Bali Dewanganj ~ Terracotta at its best

The Bengal temple architecture is classified under two broad heads namely ~ Chala (sloped roof) and Ratna (Pinnacle) style. Rarely the two styles combine in a single temple forming a mixed form of architecture. The Durga Temple of Bali – Dewanganj is probably the best example of such mixed temple architecture in the whole of West Bengal.

Left: Jora Bangla, Centre: Naba Ratna, Right: Jora Bangla + Naba Ratna

Left: Jora Bangla, Centre: Naba Ratna, Right: Jora Bangla + Naba Ratna

The lower part of Durga Temple follows the Chala style, in the form of Jora – Bangla style, consisting of two adjoining thatched roof structures. In the middle of the two thatched roof structures stand a Naba – Ratna (nine pinnacled) structure, thus combining the two forms of Bengal temple architecture.

Ruined Temples of Bali Dewanganj

Ruined Temples of Bali Dewanganj

Bali – Dewanganj is a non – descriptive village in the Arambagh sub – division of the Hooghly district. It is well connected by road from both Arambagh and Tarakeshwar. For the most comfortable journey it is best to take the morning Tarakeshwar Local followed by a bus to Bali – Dewangunj. Get down at Haldar Para, from where a winding dirt roads leads to Rout Para, housing the Durga Temple along with a host of other temples.

Durga Temple, Bali Dewangan

Durga Temple, Bali Dewanganj

Rout Para houses five temples out of which three are in crumbling stage. Large portions of these temples have already collapsed and all that remains are on the verge of collapsing. Mangal Chandi Temple which lies on the left hand side of the road is said to contain thirteen pinnacles but none of them have survived the test of time. Only one of the stories of this three storied structure stands to this day. Nothing much is known about the structural details of the other two ruined temples, but somehow a pinnacle of each of the two temples stands to this day. The fourth temple in the complex is a small Shiv temple, probably constructed at a much later date and cannot be considered as a historical structure.

But the star attraction of the temple complex is the Durga Mandir, which has remained remarkably intact for over 200 years. Maintained by the West Bengal State Archeology Department, the temple is approached by a three arched entrance way and with elaborate terracotta carvings on its front face. Above the arches, in the centre, lies the huge terracotta panel of Durga. This is probably the largest terracotta panel in the whole of West Bengal. It is flanked on the left by slightly smaller panels of Laxshmi & Ganesh and on the right by Sarswati & Kartik. Stucco work, in the form of temple, surrounds each of the five panels giving them a unique look. There are several other smaller terracotta panels all over the front surface of the temple.

Durga Panel, Durga Temple, Bali Dewanganj

Durga Panel, Durga Temple, Bali Dewanganj

Bidding good bye to the temples, retrace your steps back to the main road, where an octagonal Rashmancha greets you. Sadly the century old structure has been totally reconstructed into a modern structure resembling neither the beauty nor the grace of its former counterpart.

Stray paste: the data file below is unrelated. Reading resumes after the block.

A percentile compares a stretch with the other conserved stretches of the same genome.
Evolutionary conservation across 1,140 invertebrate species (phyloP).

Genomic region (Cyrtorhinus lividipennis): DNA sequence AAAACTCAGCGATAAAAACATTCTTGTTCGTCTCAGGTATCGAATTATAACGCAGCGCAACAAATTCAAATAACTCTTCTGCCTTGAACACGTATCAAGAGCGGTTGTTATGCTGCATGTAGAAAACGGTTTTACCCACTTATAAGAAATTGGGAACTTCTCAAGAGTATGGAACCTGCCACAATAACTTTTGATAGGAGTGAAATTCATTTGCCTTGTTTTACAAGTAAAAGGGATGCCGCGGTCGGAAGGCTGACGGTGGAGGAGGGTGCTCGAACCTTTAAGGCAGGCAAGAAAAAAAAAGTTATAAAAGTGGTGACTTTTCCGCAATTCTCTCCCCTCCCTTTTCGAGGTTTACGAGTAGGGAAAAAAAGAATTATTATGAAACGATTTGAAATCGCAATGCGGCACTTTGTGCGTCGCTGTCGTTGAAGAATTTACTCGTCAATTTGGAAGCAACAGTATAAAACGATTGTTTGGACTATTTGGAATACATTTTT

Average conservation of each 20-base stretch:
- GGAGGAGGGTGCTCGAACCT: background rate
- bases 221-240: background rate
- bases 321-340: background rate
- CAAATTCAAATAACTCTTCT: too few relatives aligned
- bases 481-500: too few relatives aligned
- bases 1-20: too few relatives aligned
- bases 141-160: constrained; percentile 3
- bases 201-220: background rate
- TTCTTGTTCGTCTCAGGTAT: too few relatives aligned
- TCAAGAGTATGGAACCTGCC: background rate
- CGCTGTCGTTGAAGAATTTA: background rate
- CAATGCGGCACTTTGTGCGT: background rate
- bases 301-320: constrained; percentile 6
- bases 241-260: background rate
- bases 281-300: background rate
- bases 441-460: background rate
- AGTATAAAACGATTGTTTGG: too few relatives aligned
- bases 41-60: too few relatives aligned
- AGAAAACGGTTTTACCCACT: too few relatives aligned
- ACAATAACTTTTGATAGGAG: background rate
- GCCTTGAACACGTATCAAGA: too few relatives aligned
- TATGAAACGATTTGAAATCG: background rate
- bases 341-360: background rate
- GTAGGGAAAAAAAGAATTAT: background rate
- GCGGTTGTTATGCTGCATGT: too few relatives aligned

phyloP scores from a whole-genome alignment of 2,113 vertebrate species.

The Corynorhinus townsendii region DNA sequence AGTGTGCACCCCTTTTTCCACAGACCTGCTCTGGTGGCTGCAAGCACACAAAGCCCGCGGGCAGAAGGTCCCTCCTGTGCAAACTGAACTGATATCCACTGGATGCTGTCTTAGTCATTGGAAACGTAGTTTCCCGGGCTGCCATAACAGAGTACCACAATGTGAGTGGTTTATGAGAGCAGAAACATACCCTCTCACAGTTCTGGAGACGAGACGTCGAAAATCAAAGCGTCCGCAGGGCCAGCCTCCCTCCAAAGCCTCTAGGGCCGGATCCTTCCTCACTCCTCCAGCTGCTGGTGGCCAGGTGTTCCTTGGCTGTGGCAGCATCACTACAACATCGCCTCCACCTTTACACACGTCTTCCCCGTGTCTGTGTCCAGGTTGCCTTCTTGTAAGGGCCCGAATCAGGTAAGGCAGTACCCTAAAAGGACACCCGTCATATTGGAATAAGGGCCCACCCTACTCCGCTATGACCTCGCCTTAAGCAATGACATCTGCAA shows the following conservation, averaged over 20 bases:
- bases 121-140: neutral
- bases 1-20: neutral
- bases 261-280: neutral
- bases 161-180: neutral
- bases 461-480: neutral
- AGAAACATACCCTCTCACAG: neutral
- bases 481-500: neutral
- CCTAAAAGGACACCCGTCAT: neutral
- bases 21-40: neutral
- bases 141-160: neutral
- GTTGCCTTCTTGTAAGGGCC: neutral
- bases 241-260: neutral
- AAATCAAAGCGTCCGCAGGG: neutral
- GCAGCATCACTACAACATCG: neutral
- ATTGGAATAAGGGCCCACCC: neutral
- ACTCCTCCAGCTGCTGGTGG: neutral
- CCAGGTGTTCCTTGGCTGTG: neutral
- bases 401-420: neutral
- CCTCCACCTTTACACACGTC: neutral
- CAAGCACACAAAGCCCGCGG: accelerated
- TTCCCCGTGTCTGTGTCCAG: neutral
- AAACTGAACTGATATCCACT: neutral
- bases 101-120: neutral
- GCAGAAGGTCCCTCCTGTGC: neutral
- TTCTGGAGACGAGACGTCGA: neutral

Shiv Kuthir, Bali Dewanganj

Shiv Kuthir, Bali Dewanganj

If you are still hungry for more you can walk along the main road towards Arambagh. You will soon come across the crumbling remains of a Rashmancha. Further 10 minutes down the road will bring you to the remains of a dilapidated temple on the right hand side of the road. Totally overgrown with trees the temple still contains a few intricately carved terracotta panels. A few minutes further down the road will bring you to a spectacular mansion with arched gateways and slender columns. Known as the Shiv Kuthir, the spectacular building has long been abandoned and roofs have caved in. The inside is overgrown with trees and totally inaccessible.

The crumbling temples and mansions of Bali – Dewanganj will definitely make you sad. But in spite of all odds the Durga Temple with its unique architecture and rich terracotta carvings are spectacular enough to turn Bali – Dewanganj into your next Sunday outing spot.


  • Hooghly Jelar Purakirti by Narendranath Bhattacharya

Links from my personal website:

List of my Blog entry on West Bengal

  1. October 14, 2014 at 7:44 AM

    We absolutely love your blog and find almost all of your post’s to be just what I’m
    looking for. Do you offer guest writers to write content for you personally?
    I wouldn’t mind creating a post or elaborating on most of the subjects you write regarding here.

    Again, awesome blog!

    October 29, 2015 at 12:39 PM

    Raut banan vul a6ha raut banan Rout noy Raut.

    • May 16, 2017 at 8:16 AM

      Can you give a reference for the spelling

  3. Samikshan
    May 16, 2017 at 12:47 AM

    Lovely blog !!! Can you please tell me where to get this book – Hooghly Jelar Purakirti by Narendranath Bhattacharya? And the publisher name?

    • May 16, 2017 at 8:15 AM

      Hooghly Jelar Purakirti by Narendranath Bhattacharya is published by the WB state Archaeology Dept. and is available in the State Archaeology Museum in Behala

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